Caruana Completes Perfect First Half at Sinquefield Cup | Update: VIDEOS
Today in St. Louis, GM Fabiano Caruana completed his five-game first-half shutout. Also today in Japan, a high school baseball pitcher completed a 50-inning shutout.
Which was more impressive? Well, the baseball game lasted for four days; Caruana's streak took five.
Chess Club and Scholastic Center of Saint Louis founder Rex Sinquefield summed up Caruana's start this way: "Had you bet on that, somebody would have taken you away and locked you up, because you'd be certifiably insane." And he was only talking about the 4-0 start!
An opportunistic Caruana continued his improbable run at the 2014 Sinquefield Cup in round five. He final victim was GM Hikaru Nakamura, who overpressed in a mostly equal middlegame.
Not much of Caruana's perspicacious opening preparation was required today. Instead, it was a day of middlegame patience and a nervy king walk.
"I couldn't imagine I could do something like this," Caruana said. "I don't know if it's a matter of luck or I'm playing well. I wish I knew."
The start is so perfect that performance rating calculations can't give an accurate estimate -- the math relies on at least a half-point blemish. What we do know is that his performance is well north of 3000 and nearly unprecedented. Oh, and he's done that with more Blacks than Whites, something GM Magnus Carlsen found particularly impressive.
Today Nakamura badly needed to win to get back in the tournament. "I think he was playing too ambitiously after he gave up the light squares," Caruana said.
The win was Caruana's first against Nakamura. He had lost three games in 2013 to the fellow New York native, then a series of draws ensued before today's breakthrough.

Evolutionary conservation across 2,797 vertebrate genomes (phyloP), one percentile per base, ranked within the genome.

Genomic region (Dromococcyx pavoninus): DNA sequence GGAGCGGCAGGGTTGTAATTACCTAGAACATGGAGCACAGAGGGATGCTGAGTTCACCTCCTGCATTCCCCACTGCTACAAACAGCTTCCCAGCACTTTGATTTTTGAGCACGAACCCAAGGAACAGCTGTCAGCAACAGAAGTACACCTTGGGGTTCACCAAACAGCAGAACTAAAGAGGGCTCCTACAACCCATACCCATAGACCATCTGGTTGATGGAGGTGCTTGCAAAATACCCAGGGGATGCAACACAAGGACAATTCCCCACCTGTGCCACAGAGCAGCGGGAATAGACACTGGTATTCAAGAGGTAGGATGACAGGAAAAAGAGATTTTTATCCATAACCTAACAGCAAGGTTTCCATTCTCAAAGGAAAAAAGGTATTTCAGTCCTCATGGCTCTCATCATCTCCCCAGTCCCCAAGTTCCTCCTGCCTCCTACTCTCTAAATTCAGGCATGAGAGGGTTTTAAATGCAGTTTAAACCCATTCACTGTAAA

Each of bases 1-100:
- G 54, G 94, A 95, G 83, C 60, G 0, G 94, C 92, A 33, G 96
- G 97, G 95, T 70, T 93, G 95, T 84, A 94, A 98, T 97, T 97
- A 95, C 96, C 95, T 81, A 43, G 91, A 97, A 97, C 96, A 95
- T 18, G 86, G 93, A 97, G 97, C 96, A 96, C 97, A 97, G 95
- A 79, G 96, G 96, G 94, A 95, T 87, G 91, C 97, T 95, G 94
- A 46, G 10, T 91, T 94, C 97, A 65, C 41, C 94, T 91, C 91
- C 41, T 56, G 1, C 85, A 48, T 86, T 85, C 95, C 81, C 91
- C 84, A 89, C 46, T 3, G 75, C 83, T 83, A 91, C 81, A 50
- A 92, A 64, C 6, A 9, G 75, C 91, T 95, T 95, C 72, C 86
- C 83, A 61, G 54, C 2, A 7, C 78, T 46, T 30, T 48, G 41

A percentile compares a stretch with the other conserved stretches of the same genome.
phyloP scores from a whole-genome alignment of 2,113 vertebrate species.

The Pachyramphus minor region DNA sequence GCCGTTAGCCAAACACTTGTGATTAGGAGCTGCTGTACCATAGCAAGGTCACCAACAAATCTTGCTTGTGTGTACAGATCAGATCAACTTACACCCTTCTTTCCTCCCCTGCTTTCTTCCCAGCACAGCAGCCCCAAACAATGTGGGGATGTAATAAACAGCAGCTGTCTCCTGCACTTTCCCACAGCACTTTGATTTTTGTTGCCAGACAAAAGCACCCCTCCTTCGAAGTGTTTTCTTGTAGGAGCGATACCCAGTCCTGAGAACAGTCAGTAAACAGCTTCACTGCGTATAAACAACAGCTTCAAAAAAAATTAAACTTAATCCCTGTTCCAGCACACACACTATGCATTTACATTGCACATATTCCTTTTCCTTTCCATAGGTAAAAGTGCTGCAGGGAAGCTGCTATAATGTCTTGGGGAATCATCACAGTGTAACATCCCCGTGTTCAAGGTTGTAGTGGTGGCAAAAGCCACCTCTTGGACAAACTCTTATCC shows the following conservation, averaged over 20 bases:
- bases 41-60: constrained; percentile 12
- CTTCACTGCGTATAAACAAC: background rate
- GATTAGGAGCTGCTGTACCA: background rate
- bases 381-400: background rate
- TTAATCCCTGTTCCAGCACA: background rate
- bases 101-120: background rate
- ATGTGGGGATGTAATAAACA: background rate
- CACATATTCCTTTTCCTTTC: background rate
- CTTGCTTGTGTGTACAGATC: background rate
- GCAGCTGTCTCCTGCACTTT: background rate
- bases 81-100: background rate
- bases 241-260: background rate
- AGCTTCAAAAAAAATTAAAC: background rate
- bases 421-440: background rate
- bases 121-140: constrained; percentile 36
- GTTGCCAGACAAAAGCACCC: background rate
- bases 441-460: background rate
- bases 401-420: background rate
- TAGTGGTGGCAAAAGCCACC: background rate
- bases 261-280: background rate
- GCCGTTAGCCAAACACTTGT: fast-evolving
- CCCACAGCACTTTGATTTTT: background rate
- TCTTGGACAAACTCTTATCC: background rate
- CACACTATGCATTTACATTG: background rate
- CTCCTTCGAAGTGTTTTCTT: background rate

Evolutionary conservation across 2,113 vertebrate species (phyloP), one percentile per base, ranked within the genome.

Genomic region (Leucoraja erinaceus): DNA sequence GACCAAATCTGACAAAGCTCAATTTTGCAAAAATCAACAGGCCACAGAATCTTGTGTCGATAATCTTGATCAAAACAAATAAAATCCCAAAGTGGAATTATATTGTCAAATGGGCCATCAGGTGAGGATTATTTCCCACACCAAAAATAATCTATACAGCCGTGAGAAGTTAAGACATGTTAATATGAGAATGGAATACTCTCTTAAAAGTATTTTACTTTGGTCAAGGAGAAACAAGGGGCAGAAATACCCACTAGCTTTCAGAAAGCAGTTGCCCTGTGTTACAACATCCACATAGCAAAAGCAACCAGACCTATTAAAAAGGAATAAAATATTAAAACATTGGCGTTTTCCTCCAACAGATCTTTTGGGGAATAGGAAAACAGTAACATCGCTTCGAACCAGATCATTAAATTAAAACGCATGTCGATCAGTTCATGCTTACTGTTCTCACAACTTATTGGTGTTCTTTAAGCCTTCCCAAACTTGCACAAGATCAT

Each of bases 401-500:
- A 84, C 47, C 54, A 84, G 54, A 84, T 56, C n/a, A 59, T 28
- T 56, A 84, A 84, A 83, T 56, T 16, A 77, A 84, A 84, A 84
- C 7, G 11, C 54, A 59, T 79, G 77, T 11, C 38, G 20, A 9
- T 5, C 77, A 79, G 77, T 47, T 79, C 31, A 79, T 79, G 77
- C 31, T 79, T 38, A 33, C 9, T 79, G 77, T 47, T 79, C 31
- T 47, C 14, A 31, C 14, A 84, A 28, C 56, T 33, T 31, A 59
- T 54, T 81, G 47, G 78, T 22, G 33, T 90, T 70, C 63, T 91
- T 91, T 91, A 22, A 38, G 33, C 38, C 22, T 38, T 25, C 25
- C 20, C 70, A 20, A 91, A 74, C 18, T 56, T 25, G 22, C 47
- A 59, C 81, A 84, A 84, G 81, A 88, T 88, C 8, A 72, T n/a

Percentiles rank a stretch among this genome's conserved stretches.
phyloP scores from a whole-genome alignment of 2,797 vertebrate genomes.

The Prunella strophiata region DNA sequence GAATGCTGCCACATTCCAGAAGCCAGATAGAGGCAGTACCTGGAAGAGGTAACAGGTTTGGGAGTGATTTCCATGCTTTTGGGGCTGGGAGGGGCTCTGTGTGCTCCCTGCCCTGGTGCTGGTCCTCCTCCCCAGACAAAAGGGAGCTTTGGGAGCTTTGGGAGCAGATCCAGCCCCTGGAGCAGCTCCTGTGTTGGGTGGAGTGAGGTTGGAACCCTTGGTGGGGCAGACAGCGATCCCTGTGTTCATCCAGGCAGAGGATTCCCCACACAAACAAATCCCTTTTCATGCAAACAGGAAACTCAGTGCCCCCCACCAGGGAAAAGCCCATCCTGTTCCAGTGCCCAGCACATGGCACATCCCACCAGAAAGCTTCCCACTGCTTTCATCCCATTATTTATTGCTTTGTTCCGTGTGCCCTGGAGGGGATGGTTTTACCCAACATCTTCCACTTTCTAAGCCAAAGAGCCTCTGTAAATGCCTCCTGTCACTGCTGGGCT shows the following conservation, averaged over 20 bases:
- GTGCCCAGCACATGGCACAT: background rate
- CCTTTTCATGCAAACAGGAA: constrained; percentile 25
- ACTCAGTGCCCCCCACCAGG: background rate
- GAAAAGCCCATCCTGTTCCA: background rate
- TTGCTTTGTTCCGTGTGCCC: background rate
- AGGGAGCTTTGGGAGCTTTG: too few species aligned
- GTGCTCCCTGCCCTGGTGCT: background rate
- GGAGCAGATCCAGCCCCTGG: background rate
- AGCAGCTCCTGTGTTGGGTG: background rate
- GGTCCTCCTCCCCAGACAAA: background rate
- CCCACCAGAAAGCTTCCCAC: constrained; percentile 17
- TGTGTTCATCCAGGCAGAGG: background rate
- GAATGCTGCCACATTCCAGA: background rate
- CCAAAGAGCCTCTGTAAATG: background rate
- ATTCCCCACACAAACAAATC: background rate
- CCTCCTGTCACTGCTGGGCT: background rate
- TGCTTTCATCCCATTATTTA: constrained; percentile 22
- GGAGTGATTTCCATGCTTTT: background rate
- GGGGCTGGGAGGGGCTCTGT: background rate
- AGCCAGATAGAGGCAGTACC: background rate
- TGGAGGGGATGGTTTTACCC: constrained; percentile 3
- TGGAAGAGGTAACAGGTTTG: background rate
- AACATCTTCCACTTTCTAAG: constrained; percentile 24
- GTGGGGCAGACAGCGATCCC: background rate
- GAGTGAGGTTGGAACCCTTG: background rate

Eventually White got a putrid bishop and the American number one desperately tried to create chances on the kingside. Caruana's sole errant move of the entire event only delayed the inevitable, or extended the drama, depending on how you want to look at it.
See if you can find how he could have ended the game even sooner:
"I completely missed Bh4," Caruana said. "That would have been a nice way to end the game." Instead, he labored for about another hour while White's queen chased him around the board.
"I had about two minutes and it was very difficult to calculate everything. I was afraid I would blunder my bishop."
Chess.com spoke with Caruana about the incredible start and his plans for the second week. Here's the video interview:
The lead was stretched for the fifth round in a row, even though there were two other winners today. Caruana has added exactly 0.5 points to his lead every single round. Basically, he has continued winning while the rest of the field knocks one another down.
Sitting in joint second (albeit with half the points of the leader) are now GM Magnus Carlsen and also GM Veselin Topalov. Further emphasizing the unpredictability of the tournament, this was Carlsen's first win, and Topalov was in last place just three days ago.
Commentator GM Ben Finegold didn't think any of those facts were the most surprising. He pointed to usually-solid GM Levon Aronian losing his third game in a row today (at the hands of Carlsen).
Aronian and Caruana were basically tied for second in the live ratings at the outset of the Sinquefield Cup. Now the tournament leader has more than a 30-point cushion.